St. Louis pandemic task force receives help from federal government

“The current outbreak of COVID-19 is the most challenging disaster ever faced by health systems in the St. Louis area.”

ST. LOUIS — An approximately 40-member federal aid team is coming to help larger hospital systems in the St. Louis area as they deal with surges in patients due to the omicron variant of COVID-19.

The St. Louis Metropolitan Pandemic Task Force, which encompasses the region’s four major health systems, has asked for help from the federal government. These systems include BJC HealthCare, Mercy, SSM Health and St. Luke’s Hospital.

In a letter, the task force exposes the grueling climate that hospital systems face due to the omicron variant.

In part, it reads: “The current surge of COVID-19 is the most challenging disaster ever faced by health systems in the St. Louis area. We have attempted to weather this storm alone; however, we we are now at the point where we have to ask for help from the federal government.

Task force leaders pointed to record admissions and hospitalizations.

On Thursday evening, a spokeswoman for the task force confirmed that the aid had been approved. The spokeswoman said they were still working out the details, including what the team’s work would entail. She said more information should be available in the coming days.

The latest figures from the task force show the seven-day rolling average of hospitalizations fell from 1,360 on Monday to 1,374 on Tuesday. This hit a new seven-day moving average record.

A new daily hospitalization record was also set for hospitalizations confirmed positive for COVID, rising from 1,377 on Monday to 1,444 on Tuesday.

The letter continues: “With each passing hour, our community is more exposed, not only to the spread of Omicron, but also to the delayed or inaccessible care it creates. Additionally, our healthcare workers are not at immune to this virus, falling ill or having to take time off work to care for a sick family member has put unimaginable pressure on our ability to care for the sick and injured.

BJC Healthcare has even limited elective procedures for the time being due to staff shortages. SSM Health has also limited some of its procedures.

Advocacy from the task force also shared that current resources are stretched beyond their limits to provide effective and safe care, calling this unsustainable.

That’s why St. Louis health care systems are asking for help from the federal government to support staffing at our regional hospitals.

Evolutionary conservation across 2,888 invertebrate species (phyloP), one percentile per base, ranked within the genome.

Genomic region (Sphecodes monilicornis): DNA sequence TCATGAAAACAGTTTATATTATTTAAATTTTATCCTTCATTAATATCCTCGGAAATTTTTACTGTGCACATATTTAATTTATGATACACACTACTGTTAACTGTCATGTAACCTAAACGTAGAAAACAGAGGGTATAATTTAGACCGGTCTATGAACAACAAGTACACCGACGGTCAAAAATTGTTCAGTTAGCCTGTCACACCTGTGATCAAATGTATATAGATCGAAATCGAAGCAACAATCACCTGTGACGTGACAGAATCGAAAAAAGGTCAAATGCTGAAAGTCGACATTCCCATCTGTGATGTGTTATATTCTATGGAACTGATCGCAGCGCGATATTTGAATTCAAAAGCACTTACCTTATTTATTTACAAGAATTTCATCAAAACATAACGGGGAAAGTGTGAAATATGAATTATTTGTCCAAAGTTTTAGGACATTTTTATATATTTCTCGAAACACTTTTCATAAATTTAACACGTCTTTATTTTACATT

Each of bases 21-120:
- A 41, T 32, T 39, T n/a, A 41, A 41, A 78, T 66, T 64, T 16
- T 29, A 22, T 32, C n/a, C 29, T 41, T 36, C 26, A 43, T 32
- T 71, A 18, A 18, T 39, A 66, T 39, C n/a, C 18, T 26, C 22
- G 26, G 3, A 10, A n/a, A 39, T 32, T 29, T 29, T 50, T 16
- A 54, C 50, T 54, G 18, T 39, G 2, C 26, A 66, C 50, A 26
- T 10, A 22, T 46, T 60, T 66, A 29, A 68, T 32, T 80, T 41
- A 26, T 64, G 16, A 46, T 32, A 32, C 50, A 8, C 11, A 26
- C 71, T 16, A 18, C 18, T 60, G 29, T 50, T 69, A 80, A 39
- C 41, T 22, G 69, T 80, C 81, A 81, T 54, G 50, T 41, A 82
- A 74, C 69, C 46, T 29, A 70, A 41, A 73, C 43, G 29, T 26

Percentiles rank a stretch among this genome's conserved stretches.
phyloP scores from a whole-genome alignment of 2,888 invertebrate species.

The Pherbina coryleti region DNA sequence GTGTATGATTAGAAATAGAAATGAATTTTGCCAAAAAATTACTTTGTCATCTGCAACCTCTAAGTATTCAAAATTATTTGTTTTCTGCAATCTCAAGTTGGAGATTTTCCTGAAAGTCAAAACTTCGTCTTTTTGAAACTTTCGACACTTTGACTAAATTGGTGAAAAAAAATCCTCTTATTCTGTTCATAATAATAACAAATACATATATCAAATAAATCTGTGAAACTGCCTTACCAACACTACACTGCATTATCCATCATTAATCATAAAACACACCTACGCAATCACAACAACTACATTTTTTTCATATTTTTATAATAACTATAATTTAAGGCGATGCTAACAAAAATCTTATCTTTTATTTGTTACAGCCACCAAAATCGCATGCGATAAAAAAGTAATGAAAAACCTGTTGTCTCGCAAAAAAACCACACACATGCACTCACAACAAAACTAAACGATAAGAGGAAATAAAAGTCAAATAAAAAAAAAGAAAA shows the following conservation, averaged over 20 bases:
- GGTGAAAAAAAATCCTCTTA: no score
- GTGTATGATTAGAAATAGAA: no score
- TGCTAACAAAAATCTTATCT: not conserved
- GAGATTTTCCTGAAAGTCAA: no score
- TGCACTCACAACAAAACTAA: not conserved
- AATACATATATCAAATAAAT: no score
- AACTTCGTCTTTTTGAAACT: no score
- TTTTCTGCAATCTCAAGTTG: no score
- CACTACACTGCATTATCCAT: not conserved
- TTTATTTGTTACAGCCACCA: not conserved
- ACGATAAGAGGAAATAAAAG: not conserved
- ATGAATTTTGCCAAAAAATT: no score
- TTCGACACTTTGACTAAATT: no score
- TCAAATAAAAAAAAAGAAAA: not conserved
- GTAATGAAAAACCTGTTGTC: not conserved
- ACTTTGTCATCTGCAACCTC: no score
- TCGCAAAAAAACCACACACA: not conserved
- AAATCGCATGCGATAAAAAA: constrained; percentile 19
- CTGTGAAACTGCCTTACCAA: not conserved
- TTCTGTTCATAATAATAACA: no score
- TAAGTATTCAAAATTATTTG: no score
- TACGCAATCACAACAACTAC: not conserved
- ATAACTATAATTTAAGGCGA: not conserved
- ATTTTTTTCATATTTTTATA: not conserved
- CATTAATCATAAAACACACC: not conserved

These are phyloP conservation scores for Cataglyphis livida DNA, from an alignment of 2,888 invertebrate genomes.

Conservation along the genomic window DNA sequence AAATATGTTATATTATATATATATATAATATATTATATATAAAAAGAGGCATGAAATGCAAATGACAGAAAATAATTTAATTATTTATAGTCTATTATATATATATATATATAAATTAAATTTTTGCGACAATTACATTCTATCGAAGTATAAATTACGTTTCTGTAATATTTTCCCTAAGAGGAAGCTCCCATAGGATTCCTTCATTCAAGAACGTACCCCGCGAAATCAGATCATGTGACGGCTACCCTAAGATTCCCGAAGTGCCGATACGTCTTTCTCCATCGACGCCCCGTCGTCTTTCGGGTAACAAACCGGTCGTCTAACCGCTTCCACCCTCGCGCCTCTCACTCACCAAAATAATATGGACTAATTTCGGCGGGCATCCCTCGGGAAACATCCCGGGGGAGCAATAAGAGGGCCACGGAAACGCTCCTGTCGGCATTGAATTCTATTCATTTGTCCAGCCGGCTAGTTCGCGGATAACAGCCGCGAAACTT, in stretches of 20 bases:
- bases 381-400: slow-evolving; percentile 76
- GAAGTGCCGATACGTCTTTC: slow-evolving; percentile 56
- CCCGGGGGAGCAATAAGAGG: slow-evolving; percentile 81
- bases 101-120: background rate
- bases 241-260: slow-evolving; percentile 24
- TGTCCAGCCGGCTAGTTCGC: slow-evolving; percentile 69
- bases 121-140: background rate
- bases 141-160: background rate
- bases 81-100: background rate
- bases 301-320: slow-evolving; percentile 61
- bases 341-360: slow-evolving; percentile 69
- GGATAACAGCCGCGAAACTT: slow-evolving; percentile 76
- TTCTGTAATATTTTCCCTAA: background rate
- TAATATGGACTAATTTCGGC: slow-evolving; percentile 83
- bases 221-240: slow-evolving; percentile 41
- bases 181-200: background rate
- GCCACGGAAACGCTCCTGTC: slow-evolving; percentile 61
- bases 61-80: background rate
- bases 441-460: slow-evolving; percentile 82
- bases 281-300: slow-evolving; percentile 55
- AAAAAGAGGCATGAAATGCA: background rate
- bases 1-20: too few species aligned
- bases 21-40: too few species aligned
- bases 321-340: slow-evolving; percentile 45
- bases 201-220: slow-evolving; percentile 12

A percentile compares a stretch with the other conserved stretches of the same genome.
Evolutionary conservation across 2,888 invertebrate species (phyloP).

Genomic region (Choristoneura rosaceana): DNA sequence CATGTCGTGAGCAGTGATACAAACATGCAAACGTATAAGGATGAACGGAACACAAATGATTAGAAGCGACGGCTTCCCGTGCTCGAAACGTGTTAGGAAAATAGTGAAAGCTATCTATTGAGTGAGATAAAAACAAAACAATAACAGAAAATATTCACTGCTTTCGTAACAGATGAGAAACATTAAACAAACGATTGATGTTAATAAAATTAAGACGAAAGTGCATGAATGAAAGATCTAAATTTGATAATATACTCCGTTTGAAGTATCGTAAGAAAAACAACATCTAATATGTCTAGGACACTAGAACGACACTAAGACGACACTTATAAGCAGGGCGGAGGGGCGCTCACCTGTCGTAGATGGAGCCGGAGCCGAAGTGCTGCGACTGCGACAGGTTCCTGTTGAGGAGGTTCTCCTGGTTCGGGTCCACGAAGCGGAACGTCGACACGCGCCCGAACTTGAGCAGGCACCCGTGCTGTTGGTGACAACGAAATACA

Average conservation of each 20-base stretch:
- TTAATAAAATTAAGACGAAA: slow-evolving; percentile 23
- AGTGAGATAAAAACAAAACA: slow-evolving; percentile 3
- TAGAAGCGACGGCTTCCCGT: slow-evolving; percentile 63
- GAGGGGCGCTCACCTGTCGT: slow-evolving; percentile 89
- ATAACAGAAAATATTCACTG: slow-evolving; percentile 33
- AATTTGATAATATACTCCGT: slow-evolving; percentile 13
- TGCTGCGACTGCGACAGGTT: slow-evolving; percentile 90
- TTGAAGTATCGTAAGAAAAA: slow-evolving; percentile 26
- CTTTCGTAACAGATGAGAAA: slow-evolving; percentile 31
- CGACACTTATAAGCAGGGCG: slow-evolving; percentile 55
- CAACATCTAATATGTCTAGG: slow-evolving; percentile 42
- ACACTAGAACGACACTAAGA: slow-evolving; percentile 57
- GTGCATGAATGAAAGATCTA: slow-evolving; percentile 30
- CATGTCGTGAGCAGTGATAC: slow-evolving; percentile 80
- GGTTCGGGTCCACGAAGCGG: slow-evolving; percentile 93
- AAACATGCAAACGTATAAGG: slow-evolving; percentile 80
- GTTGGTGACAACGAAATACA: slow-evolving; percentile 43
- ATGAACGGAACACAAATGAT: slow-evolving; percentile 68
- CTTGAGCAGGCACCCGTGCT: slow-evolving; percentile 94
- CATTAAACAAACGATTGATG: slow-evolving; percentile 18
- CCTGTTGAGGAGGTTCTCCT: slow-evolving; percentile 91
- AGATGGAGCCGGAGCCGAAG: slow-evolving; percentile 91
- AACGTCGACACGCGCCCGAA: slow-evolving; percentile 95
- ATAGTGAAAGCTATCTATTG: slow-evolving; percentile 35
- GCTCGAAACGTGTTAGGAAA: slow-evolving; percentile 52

“Our hope is that our federal partners will quickly deploy resources to help our exhausted and demoralized workforce,” the letter said.

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With task force Dr Alex Garza saying that if the team comes, “It will be all patient care – doctors, nurses. Rather than scattering a small amount across geography, they will want them focus in specific areas, so they can have the most impact in the region.”

It also comes at a time when everything is on deck.

Much like other hospital systems, Mercy asks colleagues in jobs other than patient care to sign up and help with tasks outside of their regular job descriptions, such as stocking and refreshing supplies. , transporting patients and assisting patients with daily care activities.

Overall, health systems remain committed to serving, but the letter says hospitals need the full support of the federal government to continue their mission.

In December, President Joe Biden announced new measures to protect Americans and help communities and hospitals fight omicron. In a White House briefing, Pres. Biden shared his plan to deploy additional medical staff and expand hospital capacity.

In late 2021, Missouri Governor Mike Parson allowed the pandemic-related state of emergency to expire, citing the availability of vaccines.

“The state stands ready to provide assistance and a response, but a state of emergency is no longer necessary,” Parson said in the press release.

COVID-19 emergency orders have allowed hospitals to fill staffing gaps by shortening onboarding time, turning hospital rooms into intensive care units, and increasing the capacity to operate with more people. beds than they are legally permitted.

The Missouri Hospital Association represents all hospitals in the state and does education and advocacy on its behalf.

Spokesman Dave Dillon said within 24 hours of that expiration, they were able to grant certain waivers to the Department of Health and Senior Services that would allow certain functions to continue.

But Dr. Garza shares that there are still obstacles.

“The Missouri National Guard cannot be used for any COVID mission and that limits that capability from a personnel perspective,” he says.

Dr. Garza says that if a federal team arrived, it could take less than a week to identify where the team would go.

From there, it would be a while before they could officially put boots on the field.

As for the others who are receiving help, right now there is a federal team stationed in Kansas City.

Read the full letter from the task force requesting assistance in the document below:

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